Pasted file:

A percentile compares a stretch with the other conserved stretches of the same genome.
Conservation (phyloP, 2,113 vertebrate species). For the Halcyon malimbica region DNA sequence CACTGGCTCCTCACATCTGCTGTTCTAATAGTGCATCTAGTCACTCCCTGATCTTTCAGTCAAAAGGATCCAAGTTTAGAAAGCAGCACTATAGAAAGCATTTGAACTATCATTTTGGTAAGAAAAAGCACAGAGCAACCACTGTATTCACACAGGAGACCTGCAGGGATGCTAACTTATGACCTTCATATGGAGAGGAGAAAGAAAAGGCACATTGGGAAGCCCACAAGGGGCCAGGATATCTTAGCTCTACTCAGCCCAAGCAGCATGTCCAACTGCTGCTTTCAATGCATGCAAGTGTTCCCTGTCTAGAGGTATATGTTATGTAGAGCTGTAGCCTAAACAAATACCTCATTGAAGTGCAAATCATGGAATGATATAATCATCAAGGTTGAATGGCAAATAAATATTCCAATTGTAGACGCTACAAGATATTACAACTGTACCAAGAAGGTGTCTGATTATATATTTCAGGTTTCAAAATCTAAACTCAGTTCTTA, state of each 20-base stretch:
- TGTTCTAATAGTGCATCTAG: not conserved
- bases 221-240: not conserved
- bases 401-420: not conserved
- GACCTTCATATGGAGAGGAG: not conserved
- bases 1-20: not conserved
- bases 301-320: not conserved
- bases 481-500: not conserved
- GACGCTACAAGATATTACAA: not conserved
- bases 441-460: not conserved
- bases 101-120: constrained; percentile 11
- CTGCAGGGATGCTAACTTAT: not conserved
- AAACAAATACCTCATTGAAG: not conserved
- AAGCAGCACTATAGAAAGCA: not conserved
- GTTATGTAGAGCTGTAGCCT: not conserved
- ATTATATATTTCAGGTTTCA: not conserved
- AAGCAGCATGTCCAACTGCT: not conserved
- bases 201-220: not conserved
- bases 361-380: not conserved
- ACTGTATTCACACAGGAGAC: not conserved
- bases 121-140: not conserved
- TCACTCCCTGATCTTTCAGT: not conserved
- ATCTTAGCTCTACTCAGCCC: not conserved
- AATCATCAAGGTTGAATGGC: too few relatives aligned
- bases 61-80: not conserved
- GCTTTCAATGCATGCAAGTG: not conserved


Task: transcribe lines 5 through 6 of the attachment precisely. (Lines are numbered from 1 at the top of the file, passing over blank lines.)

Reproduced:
- bases 401-420: not conserved
- GACCTTCATATGGAGAGGAG: not conserved